Investigators said Michael Hance went to The Marksman on Barber Road either August 4 or August 5 and brought with him a .45 caliber handgun that he had purchased on August 2 from Sydmor's Jewelry in Barberton.

"(Hance) really didn't know how to use the weapon. He went to a firing range to practice, but really didn't know how to use it. He had to be instructed on how to use that weapon," Lt. Luke Marchmon said.

Workers at The Marksman declined to comment on Friday.

Hance did not act strangely while at the range and gave no indication that he was planning to harm anyone, police said.

Investigators also revealed a new timeline of the shootings, based on several witness interviews and 911 calls.

Lt. Marchmon said it appears Craig Dieter, 51, was shot and killed first, followed by Russell Johnson, 67, and his 64-year-old wife, Gudrun.

Next, Hance shot and killed the Johnson's granddaughter, Autumn Johnson, 16, and her friend Amelia Shambaugh, who was also 16.

Hance then chased and gunned down 44-year-old Bryan Johnson. After that, he shot his girlfriend, Rebecca Dieter, 49, once or twice in the back. She's the only survivor.

Finally, Hance killed Scott Dieter, 11, who was hiding in a neighbor's basement.

"Obviously, he was on a mission to destroy those two families," Marchmon said.

Police are still trying to figure out a motive.

They recently searched Rebecca Dieter's home and found several rambling notes written by Hance. In some of the notes, Hance seemed obsessed with cancer. 

"In his own way, he was trying to research and to find methods to help cure cancer," Marchmon said.

However, the notes did not point to a clear motive and Hance did not write about hurting his girlfriend's family or the next door neighbors.

Investigators believe Hance had a delusional disorder, but was never treated.

Detectives have talked with his relatives, who had suggested to Hance that he get help for depression, but he refused and insisted he could rely on herbal remedies.

"Trying to get into his mind is just very, very difficult," Marchmon said.

Investigators tracked a couple of minor disagreements that Hance had with the Johnson family dating back at least one year.

In one instance, the family asked Hance to stop using a rototiller at midnight. In another incident, Hance apparently became angry when a child in the Johnson family was shooting a BB gun near the home where Hance was living with his girlfriend.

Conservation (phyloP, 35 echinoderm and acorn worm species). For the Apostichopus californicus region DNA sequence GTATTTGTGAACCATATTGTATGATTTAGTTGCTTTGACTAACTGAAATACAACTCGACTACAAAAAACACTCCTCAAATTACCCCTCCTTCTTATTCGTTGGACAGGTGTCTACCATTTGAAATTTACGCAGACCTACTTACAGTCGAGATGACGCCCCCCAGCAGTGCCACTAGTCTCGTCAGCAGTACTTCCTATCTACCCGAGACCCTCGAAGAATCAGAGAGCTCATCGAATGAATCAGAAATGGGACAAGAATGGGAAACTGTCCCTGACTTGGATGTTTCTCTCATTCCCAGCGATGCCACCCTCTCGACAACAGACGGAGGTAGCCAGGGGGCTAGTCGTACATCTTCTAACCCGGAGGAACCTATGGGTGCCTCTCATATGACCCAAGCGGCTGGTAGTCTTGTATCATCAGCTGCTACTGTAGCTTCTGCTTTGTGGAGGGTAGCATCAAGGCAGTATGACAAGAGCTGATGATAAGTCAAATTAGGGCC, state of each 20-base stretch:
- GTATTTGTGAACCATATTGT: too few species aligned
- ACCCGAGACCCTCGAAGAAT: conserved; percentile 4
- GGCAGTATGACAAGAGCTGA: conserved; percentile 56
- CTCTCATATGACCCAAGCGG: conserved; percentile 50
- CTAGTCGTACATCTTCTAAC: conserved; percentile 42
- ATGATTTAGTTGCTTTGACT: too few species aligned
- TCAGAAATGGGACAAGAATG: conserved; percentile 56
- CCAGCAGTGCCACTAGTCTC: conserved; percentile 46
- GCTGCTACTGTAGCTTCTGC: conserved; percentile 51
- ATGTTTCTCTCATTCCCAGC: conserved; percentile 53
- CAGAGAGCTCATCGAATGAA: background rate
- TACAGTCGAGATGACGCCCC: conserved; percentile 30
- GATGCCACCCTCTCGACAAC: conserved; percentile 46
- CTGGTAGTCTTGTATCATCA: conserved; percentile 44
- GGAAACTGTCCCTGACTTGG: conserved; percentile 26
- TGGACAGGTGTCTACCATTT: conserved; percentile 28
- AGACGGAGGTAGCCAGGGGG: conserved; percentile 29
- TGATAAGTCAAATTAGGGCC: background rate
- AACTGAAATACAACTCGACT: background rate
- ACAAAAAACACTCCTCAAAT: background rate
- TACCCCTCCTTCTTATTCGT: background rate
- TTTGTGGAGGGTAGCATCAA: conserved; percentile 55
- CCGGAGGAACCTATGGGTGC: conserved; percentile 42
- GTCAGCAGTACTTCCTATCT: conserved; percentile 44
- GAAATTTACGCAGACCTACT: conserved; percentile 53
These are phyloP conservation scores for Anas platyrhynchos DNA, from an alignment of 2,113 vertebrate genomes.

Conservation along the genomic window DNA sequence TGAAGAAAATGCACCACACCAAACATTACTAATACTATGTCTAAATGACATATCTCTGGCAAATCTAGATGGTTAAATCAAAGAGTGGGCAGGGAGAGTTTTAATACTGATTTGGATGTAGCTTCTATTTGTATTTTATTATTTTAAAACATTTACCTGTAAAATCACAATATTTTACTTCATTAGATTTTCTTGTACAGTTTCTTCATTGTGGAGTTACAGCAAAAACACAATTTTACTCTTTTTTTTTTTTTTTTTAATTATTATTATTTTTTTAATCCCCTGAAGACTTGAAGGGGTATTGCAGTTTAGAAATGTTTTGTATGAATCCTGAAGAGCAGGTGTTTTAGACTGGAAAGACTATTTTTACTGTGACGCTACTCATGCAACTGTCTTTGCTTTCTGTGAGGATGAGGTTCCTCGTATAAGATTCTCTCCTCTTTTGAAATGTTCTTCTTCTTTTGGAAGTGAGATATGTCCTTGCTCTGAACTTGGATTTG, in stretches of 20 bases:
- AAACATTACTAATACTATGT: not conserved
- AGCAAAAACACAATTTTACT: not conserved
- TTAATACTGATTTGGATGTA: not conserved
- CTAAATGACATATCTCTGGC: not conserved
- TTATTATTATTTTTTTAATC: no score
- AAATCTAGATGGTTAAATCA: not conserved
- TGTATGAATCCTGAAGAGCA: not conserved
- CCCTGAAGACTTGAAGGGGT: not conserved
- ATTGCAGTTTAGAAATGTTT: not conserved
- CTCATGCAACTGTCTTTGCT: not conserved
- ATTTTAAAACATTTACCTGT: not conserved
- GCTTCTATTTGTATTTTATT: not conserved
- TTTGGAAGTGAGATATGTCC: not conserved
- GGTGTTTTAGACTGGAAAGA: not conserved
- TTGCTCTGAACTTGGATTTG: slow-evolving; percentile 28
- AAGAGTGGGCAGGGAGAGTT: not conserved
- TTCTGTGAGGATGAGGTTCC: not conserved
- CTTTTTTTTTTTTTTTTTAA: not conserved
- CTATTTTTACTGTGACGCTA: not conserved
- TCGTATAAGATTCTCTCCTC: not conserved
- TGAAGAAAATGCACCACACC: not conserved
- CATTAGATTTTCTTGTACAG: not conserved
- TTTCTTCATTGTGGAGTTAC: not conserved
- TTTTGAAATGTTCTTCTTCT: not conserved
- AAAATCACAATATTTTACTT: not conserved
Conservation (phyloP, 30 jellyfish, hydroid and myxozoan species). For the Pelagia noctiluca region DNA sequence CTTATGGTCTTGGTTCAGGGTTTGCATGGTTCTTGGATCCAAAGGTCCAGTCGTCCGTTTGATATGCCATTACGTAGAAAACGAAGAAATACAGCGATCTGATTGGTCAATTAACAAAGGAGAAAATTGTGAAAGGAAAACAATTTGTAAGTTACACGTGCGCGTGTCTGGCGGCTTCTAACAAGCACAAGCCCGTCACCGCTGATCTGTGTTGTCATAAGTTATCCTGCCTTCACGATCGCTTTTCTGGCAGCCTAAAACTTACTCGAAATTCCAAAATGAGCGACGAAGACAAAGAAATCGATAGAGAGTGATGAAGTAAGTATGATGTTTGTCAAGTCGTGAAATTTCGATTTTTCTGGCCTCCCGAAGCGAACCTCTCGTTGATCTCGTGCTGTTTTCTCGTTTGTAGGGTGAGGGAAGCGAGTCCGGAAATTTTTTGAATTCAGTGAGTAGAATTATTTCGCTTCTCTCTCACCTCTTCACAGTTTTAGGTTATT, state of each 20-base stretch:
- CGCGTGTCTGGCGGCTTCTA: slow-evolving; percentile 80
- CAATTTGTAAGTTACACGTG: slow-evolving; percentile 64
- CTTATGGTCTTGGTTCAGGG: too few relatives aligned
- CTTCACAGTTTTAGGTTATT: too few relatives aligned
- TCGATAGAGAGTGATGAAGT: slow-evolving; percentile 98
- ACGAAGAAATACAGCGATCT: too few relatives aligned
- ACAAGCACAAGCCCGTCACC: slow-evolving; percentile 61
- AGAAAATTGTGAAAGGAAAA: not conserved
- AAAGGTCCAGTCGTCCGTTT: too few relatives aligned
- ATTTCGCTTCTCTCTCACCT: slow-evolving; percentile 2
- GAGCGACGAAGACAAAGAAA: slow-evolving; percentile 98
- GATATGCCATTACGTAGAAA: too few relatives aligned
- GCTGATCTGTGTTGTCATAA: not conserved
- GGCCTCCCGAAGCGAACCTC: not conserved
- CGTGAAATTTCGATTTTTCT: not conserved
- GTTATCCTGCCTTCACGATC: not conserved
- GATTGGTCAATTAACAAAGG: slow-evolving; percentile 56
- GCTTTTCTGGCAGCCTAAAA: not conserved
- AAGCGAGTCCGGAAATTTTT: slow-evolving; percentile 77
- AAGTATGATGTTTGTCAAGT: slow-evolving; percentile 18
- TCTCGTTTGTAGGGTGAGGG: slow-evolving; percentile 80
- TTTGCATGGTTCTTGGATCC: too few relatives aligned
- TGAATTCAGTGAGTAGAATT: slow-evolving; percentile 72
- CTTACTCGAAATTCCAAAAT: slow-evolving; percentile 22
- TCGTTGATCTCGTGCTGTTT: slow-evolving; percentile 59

But nothing explains why Hance resorted to murder.

"Who does that because they have a dispute with a neighbor or they're upset with a neighbor?" Marchmon asked.

The key to getting possible answers may rest with Rebecca Dieter. She remains in Akron City Hospital and police have not been able to question her.

Hance was shot and killed by Copley Township police officer Ben Campbell. He remains on leave, which is standard procedure in a police-involved shooting.

The Summit County Sheriff's Department continues to investigate Campbell's use of deadly force.

Copley Township Police Chief Mike Mier said Campbell's actions probably saved other lives that day.


Copley shooter Michael Hance was eccentric, but also helpful to neighbors in Akron

By John Caniglia - The Plain Dealer

August 9, 2011

AKRON, Ohio -- Residents of Minota Avenue weren't likely to forget their neighbor Mike Hance even before Sunday.

The 51-year-old who hunted down and shot to death seven people and wounded his longtime girlfriend during a 10-minute rampage in Copley Township was eccentric in ways hard to ignore.

Some said he was just a quiet guy. Others called him an oddball.

"He was strange," said Ralph Petz, a neighbor who has lived across the street for years and was friendly with him.

Neighbors and people who knew Hance said he had compulsions that may have hinted at shades of mental illness.

He would place a kayak in the driveway and pretend to paddle. He would stock up on herbs and roots from a local health food store and make concoctions that would have him buzzing around. Once, he repeatedly dug up his small yard with a Rototiller only to leave it without planting grass.

After the shootings Sunday, neighbors saw a line of police cars pulled up to the gray, two-story Minota home owned by Hance's girlfriend Becky Dieter and shared by the couple for several years. After obtaining a search warrant, police broke a window on the side door.